On Monday, the Chicago Police Department released bizarre footage of actor Jussie Smollett that was taken in the hours following his report that he was attacked by two Trump supporters for being gay and black in the streets of Chicago. That claim was eventually dismissed by Chicago Police Chief Eddie Johnson as an “orchestrated" attack.
In the released footage, Smollett is wearing white rope around his neck; the “Empire” star claimed his attackers tied a noose around his neck and poured bleach on him. CBS News reported:
"I just wanted y'all to see," Smollett is heard saying he touches the rope in the police body camera footage taken as officers respond to his home after the Jan. 29 report. He then begins to unwind the rope and says, "There's bleach on me."
He's later heard saying he doesn't want to be filmed and the body camera is shut off.
“Chicago Police enter Jussie Smollett’s home after report of racist and homophobic attack on Jan. 29. He’s still wearing a long white rope around his neck,” CBS Chicago reporter Megan Hickey captioned a tweet containing a portion of the released video.
On January 29, Smollett told police he was targeted in downtown Chicago at around 2:30 a.m. by two white Trump supporters for being gay and black, The Daily Wire previously reported. The actor said the two men recognized him from his show “Empire,” physically assaulted him, and called him a "n*****" and a “f*****.” They also allegedly tied a noose around his neck, poured bleach on him, and told him he was in "MAGA country" — a reference to Donald Trump's 2016 campaign slogan "Make America Great Again" — Smollett claimed.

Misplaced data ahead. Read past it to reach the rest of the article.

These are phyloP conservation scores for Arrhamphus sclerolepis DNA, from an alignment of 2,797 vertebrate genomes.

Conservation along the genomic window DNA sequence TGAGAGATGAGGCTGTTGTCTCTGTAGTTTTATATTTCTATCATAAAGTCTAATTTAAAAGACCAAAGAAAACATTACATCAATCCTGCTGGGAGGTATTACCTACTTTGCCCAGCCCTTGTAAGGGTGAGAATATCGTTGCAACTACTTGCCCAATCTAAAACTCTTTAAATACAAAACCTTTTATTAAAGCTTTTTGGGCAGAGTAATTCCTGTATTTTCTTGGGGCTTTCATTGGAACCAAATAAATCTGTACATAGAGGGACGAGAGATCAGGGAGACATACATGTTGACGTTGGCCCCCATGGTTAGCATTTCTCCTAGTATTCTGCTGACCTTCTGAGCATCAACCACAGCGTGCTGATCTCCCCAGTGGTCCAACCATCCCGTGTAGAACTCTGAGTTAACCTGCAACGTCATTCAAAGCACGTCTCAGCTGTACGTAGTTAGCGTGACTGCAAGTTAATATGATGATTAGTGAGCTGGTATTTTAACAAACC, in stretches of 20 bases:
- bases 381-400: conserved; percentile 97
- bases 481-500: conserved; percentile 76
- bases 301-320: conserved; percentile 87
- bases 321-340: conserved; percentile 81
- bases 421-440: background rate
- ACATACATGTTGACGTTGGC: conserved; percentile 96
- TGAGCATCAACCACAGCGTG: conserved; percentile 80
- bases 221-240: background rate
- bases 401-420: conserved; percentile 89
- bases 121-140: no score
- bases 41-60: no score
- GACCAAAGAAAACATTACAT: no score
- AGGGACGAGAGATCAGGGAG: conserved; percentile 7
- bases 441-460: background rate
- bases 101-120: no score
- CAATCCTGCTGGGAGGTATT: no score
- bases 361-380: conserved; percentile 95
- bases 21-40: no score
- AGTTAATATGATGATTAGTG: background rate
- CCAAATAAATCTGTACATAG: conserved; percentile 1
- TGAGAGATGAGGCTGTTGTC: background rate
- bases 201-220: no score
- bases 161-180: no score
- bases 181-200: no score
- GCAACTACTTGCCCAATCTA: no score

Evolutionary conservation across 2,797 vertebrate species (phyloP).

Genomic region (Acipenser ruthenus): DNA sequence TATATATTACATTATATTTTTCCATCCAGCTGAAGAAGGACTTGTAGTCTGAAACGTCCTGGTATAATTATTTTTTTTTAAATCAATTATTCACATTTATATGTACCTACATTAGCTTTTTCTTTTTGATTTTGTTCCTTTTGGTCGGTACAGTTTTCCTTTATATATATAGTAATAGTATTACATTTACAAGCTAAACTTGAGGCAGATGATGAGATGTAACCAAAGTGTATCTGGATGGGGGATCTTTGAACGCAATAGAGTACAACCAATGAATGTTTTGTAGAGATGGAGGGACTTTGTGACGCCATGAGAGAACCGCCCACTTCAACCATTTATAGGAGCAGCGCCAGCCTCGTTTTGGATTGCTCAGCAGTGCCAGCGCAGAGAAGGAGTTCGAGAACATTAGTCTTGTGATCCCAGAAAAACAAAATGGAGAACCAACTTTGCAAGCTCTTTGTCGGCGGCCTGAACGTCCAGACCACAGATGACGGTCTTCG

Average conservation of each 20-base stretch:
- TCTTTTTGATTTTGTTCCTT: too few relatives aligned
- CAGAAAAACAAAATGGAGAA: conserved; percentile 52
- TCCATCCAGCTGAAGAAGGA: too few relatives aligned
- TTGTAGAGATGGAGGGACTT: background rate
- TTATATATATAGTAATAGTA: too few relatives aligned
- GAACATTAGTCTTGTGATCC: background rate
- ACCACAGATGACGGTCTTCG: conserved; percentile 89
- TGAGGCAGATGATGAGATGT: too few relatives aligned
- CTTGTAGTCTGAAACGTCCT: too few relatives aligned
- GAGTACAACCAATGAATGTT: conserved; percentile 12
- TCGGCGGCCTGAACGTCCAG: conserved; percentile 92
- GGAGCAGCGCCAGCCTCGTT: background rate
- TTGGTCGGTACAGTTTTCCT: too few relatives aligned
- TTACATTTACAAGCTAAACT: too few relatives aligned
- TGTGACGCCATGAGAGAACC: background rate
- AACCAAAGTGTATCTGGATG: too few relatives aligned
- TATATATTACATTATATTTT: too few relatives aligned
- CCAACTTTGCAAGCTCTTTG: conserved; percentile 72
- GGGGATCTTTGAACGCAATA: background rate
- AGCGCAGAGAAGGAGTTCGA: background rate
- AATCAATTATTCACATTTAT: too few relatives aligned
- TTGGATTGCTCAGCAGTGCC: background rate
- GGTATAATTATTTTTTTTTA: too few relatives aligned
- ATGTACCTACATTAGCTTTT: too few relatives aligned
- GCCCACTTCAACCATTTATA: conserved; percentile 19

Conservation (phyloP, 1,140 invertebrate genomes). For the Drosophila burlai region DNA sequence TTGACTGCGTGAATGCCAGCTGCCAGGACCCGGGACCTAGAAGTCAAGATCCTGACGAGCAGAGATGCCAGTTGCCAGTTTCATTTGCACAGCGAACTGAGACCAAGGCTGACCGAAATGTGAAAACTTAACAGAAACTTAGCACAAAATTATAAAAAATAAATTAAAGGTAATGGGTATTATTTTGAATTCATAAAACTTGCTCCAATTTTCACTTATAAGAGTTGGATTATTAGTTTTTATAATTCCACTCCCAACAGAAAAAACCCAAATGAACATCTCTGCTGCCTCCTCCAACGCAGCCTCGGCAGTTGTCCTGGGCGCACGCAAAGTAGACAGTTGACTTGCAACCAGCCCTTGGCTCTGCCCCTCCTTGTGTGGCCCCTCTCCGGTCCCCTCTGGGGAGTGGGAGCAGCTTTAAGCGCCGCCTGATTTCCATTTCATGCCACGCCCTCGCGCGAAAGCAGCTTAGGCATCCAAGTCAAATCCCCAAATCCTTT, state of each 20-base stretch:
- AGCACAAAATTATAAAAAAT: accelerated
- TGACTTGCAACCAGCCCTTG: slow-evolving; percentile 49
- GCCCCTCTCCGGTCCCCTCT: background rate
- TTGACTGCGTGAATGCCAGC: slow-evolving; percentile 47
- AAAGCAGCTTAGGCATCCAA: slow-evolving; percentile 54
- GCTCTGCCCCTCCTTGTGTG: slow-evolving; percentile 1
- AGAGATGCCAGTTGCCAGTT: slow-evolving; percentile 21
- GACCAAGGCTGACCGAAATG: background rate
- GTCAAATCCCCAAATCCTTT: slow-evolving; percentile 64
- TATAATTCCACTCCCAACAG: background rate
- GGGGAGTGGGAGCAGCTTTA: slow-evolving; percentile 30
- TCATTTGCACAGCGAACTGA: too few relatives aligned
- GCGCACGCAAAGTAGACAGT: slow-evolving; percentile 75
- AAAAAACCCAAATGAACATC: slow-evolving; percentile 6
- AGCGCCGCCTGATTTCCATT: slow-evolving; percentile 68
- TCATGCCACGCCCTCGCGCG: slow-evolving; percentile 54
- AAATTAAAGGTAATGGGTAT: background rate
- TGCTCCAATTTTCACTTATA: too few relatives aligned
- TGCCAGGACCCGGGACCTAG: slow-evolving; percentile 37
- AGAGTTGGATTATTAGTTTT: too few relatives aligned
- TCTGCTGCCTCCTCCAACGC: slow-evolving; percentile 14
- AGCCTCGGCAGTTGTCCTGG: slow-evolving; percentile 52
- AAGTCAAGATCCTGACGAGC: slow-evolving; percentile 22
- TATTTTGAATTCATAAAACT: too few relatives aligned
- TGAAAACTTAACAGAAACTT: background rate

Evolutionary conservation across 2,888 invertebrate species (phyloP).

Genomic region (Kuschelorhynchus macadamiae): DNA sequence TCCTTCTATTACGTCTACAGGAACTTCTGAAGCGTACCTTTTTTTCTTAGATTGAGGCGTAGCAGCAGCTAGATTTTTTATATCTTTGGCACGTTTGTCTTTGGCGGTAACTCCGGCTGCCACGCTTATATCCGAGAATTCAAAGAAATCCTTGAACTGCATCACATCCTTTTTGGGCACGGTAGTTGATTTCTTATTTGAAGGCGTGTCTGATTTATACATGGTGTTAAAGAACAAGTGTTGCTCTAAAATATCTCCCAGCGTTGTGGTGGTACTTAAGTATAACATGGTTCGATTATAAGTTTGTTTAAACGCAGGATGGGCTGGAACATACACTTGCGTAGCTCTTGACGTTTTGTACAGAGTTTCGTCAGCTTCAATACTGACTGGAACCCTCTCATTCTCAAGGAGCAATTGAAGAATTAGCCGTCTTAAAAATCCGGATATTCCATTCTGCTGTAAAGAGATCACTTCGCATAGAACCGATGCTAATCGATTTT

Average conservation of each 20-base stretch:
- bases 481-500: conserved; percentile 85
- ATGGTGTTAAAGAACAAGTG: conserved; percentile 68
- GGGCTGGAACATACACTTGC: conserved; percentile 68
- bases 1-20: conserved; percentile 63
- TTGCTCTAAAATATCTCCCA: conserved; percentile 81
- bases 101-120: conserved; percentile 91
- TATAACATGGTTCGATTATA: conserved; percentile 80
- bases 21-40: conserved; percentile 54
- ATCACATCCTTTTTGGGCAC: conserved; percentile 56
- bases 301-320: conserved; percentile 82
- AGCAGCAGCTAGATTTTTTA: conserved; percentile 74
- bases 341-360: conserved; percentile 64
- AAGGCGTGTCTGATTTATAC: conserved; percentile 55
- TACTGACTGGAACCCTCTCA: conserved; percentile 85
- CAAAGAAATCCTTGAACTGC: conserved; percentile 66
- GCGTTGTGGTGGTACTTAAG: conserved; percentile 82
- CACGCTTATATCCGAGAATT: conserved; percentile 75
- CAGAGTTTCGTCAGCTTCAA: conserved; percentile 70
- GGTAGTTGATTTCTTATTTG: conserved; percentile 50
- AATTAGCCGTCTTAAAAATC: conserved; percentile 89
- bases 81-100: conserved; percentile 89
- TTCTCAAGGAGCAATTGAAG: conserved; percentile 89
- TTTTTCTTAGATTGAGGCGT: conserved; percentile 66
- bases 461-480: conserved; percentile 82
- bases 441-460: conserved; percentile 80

About two weeks before the attack, the actor said he received a threatening letter containing suspicious white powder later identified as crushed Tylenol. The letter had the acronym "MAGA" written on the envelope and contained a drawing of a curly-haired stick-figure being hanged with a noose by another stick-figure. It also said in cutout magazine letters: "You will die black f***.”
The media and prominent Democrats immediately believed the story.
But after new evidence emerged, Smollett’s claims did not hold up, according to Chicago Police Chief Eddie Johnson, who told reporters the hate crime was an ”orchestrated” hoax and the threatening letter was sent by Smollett to himself.
However, after some community service, Smollett was off the hook. That was, until Friday, when a Cook County, Illinois judge ruled that a special prosecutor should be appointed to investigate the alleged hate crime hoax, allowing charges to possibly be reinstated, as The Daily Wire reported:
CBS News Chicago reported that the judge made the ruling because "Cook County State’s Attorney Kim Foxx had no authority to hand [the case] off to her top deputy after announcing she recused herself.”
TMZ noted that the judge "used a nautical metaphor to describe the screw-ups" made by Foxx's office, saying, "There was no master on the bridge to guide the ship as it floundered through unchartered waters. And it ultimately lost its bearings.”